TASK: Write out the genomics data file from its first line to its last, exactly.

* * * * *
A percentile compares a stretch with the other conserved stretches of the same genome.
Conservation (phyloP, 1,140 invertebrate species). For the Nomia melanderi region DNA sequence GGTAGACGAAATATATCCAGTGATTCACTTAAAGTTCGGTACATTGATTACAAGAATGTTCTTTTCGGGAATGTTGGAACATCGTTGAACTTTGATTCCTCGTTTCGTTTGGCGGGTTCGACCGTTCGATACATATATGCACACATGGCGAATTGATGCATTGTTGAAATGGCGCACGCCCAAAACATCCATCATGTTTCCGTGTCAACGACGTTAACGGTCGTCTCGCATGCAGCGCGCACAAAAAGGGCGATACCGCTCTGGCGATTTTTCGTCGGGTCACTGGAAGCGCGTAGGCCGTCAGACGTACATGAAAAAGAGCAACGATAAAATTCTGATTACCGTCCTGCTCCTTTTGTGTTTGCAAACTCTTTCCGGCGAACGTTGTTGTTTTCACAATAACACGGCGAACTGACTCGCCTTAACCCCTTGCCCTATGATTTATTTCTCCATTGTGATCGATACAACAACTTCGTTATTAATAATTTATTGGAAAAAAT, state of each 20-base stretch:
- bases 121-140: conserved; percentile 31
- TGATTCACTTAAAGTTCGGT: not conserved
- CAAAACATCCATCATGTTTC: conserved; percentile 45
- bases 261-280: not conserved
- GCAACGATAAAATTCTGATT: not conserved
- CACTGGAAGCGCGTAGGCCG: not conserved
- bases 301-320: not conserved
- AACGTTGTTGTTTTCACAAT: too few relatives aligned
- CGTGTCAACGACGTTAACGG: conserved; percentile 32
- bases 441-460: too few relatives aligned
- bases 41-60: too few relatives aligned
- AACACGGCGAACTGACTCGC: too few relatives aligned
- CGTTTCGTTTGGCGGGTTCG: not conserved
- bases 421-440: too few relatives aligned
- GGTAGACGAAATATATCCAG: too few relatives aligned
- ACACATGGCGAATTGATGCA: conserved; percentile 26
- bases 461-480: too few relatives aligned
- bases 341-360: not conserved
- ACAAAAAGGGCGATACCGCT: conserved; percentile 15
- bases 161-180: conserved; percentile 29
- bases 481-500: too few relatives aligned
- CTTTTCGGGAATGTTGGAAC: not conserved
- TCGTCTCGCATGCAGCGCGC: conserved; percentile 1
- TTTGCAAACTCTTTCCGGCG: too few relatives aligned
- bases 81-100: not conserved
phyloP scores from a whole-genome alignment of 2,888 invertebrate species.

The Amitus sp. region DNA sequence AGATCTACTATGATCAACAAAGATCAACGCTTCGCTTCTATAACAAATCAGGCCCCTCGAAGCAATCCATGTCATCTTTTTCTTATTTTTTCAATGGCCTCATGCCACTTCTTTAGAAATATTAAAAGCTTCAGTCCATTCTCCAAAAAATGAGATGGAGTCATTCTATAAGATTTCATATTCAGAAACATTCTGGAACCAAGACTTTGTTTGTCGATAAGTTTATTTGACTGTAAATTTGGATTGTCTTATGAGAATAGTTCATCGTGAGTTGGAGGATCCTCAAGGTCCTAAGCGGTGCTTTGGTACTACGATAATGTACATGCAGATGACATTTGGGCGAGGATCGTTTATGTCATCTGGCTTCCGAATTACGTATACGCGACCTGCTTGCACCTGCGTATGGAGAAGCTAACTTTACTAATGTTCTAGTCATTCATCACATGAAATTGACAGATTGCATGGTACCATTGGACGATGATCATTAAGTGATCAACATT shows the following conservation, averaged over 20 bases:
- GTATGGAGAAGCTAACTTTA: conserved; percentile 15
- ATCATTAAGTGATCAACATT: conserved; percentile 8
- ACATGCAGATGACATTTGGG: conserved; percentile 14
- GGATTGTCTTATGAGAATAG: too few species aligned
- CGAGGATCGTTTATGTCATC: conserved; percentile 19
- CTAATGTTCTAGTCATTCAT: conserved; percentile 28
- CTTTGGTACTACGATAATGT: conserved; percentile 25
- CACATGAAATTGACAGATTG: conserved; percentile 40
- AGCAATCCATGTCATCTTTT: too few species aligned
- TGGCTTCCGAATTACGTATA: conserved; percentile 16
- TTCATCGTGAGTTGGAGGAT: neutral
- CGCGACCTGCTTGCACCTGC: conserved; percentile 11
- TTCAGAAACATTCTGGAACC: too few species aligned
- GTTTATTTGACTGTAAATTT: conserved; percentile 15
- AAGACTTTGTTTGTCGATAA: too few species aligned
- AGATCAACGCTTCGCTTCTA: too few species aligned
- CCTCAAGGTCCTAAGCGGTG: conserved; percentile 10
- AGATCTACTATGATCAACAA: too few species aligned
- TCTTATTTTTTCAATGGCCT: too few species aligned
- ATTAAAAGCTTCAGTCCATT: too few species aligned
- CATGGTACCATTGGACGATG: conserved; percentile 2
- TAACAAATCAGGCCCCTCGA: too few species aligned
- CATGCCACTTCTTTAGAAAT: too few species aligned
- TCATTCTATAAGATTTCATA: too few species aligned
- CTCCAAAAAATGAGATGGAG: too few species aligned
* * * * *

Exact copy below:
A percentile compares a stretch with the other conserved stretches of the same genome.
Conservation (phyloP, 1,140 invertebrate species). For the Nomia melanderi region DNA sequence GGTAGACGAAATATATCCAGTGATTCACTTAAAGTTCGGTACATTGATTACAAGAATGTTCTTTTCGGGAATGTTGGAACATCGTTGAACTTTGATTCCTCGTTTCGTTTGGCGGGTTCGACCGTTCGATACATATATGCACACATGGCGAATTGATGCATTGTTGAAATGGCGCACGCCCAAAACATCCATCATGTTTCCGTGTCAACGACGTTAACGGTCGTCTCGCATGCAGCGCGCACAAAAAGGGCGATACCGCTCTGGCGATTTTTCGTCGGGTCACTGGAAGCGCGTAGGCCGTCAGACGTACATGAAAAAGAGCAACGATAAAATTCTGATTACCGTCCTGCTCCTTTTGTGTTTGCAAACTCTTTCCGGCGAACGTTGTTGTTTTCACAATAACACGGCGAACTGACTCGCCTTAACCCCTTGCCCTATGATTTATTTCTCCATTGTGATCGATACAACAACTTCGTTATTAATAATTTATTGGAAAAAAT, state of each 20-base stretch:
- bases 121-140: conserved; percentile 31
- TGATTCACTTAAAGTTCGGT: not conserved
- CAAAACATCCATCATGTTTC: conserved; percentile 45
- bases 261-280: not conserved
- GCAACGATAAAATTCTGATT: not conserved
- CACTGGAAGCGCGTAGGCCG: not conserved
- bases 301-320: not conserved
- AACGTTGTTGTTTTCACAAT: too few relatives aligned
- CGTGTCAACGACGTTAACGG: conserved; percentile 32
- bases 441-460: too few relatives aligned
- bases 41-60: too few relatives aligned
- AACACGGCGAACTGACTCGC: too few relatives aligned
- CGTTTCGTTTGGCGGGTTCG: not conserved
- bases 421-440: too few relatives aligned
- GGTAGACGAAATATATCCAG: too few relatives aligned
- ACACATGGCGAATTGATGCA: conserved; percentile 26
- bases 461-480: too few relatives aligned
- bases 341-360: not conserved
- ACAAAAAGGGCGATACCGCT: conserved; percentile 15
- bases 161-180: conserved; percentile 29
- bases 481-500: too few relatives aligned
- CTTTTCGGGAATGTTGGAAC: not conserved
- TCGTCTCGCATGCAGCGCGC: conserved; percentile 1
- TTTGCAAACTCTTTCCGGCG: too few relatives aligned
- bases 81-100: not conserved
phyloP scores from a whole-genome alignment of 2,888 invertebrate species.

The Amitus sp. region DNA sequence AGATCTACTATGATCAACAAAGATCAACGCTTCGCTTCTATAACAAATCAGGCCCCTCGAAGCAATCCATGTCATCTTTTTCTTATTTTTTCAATGGCCTCATGCCACTTCTTTAGAAATATTAAAAGCTTCAGTCCATTCTCCAAAAAATGAGATGGAGTCATTCTATAAGATTTCATATTCAGAAACATTCTGGAACCAAGACTTTGTTTGTCGATAAGTTTATTTGACTGTAAATTTGGATTGTCTTATGAGAATAGTTCATCGTGAGTTGGAGGATCCTCAAGGTCCTAAGCGGTGCTTTGGTACTACGATAATGTACATGCAGATGACATTTGGGCGAGGATCGTTTATGTCATCTGGCTTCCGAATTACGTATACGCGACCTGCTTGCACCTGCGTATGGAGAAGCTAACTTTACTAATGTTCTAGTCATTCATCACATGAAATTGACAGATTGCATGGTACCATTGGACGATGATCATTAAGTGATCAACATT shows the following conservation, averaged over 20 bases:
- GTATGGAGAAGCTAACTTTA: conserved; percentile 15
- ATCATTAAGTGATCAACATT: conserved; percentile 8
- ACATGCAGATGACATTTGGG: conserved; percentile 14
- GGATTGTCTTATGAGAATAG: too few species aligned
- CGAGGATCGTTTATGTCATC: conserved; percentile 19
- CTAATGTTCTAGTCATTCAT: conserved; percentile 28
- CTTTGGTACTACGATAATGT: conserved; percentile 25
- CACATGAAATTGACAGATTG: conserved; percentile 40
- AGCAATCCATGTCATCTTTT: too few species aligned
- TGGCTTCCGAATTACGTATA: conserved; percentile 16
- TTCATCGTGAGTTGGAGGAT: neutral
- CGCGACCTGCTTGCACCTGC: conserved; percentile 11
- TTCAGAAACATTCTGGAACC: too few species aligned
- GTTTATTTGACTGTAAATTT: conserved; percentile 15
- AAGACTTTGTTTGTCGATAA: too few species aligned
- AGATCAACGCTTCGCTTCTA: too few species aligned
- CCTCAAGGTCCTAAGCGGTG: conserved; percentile 10
- AGATCTACTATGATCAACAA: too few species aligned
- TCTTATTTTTTCAATGGCCT: too few species aligned
- ATTAAAAGCTTCAGTCCATT: too few species aligned
- CATGGTACCATTGGACGATG: conserved; percentile 2
- TAACAAATCAGGCCCCTCGA: too few species aligned
- CATGCCACTTCTTTAGAAAT: too few species aligned
- TCATTCTATAAGATTTCATA: too few species aligned
- CTCCAAAAAATGAGATGGAG: too few species aligned